Plot, the instructions say it's good for aluminum and fiberglas... It says ,quote, "Trilux 33 was developed for use on aluminum hulled vessels but can be used on fiberglas, wood and steel surfaces." Also states that it can be successfully applies over previously painted surfaces if properly sanded and cleaned. Having just read these descriptions I read the contents again and am mistaken about contents. IT'S NOT TBTF! I must have read contents off old can of similar paint that was TBTF... getting old and senile I suppose. Here are contents taken directly off a fresh can of Interlux "Trilux 33" - Cuprous Thiocyanate @ 16.95%, Zinc 2-pyridinethiol 1-oxide @ 3.39 and inerts @ 79.66%. So that's Copper and Zinc. Why doesn't aluminum sacrifice to the Copper (higher on the galvanic table). Don't ask me 'cause I'm no expert but assume that the chemists at Interlux are and they say it was developed for aluminum hulled vessels... go figure, but I don't have an aluminum boat anyway. Whew! Happy Whalin'... Clark... Spruce Creek Navy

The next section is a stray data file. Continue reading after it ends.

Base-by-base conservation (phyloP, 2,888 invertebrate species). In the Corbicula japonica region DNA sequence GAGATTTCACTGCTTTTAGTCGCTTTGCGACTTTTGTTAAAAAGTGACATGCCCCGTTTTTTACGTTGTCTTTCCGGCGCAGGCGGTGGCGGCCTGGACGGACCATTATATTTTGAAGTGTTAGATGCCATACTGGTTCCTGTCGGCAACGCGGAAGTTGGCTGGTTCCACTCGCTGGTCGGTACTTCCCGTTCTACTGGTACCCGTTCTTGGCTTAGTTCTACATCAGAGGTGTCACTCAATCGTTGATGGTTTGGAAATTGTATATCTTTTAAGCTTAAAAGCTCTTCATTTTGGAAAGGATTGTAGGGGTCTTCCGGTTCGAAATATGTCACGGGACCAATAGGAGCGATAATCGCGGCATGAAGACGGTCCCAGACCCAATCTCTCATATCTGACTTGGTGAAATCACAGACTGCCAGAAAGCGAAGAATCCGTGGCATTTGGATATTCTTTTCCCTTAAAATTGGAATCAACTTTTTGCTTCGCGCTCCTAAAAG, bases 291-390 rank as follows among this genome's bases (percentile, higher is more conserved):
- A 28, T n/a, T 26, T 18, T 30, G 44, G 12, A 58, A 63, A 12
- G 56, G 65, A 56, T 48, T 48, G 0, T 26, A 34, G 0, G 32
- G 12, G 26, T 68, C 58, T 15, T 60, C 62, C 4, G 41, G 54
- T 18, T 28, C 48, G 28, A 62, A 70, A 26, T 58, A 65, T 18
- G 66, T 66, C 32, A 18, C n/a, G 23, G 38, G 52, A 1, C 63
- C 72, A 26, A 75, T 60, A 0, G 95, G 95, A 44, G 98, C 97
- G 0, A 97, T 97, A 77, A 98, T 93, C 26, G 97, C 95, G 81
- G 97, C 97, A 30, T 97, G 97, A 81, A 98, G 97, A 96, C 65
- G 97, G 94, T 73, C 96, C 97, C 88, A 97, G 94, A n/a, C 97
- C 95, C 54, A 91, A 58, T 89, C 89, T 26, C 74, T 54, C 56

David Jenkins posted 03-19-2004 03:54 PM ET (US)     Profile for David Jenkins  Send Email to David Jenkins     
I have ordered a gallon of the Trilux 33 in white. In the meantime, I'm still scraping old paint off of the bottom of my 1974 Outrage 19.

I called the Interlux technical assistance number to ask if I should roll on the Interprotect 2000 prior to painting the bottom and the expert said that Interprotect was designed to stop or prevent blistering and that if I did not have any blistering on this 30-year-old hull then I did not need it, although it would help make the hull water tight. However, he said that if the hull was not completely dry when I rolled on the Interprotect 2000 then it would be very bad and it would have been better for me not to have used it at all.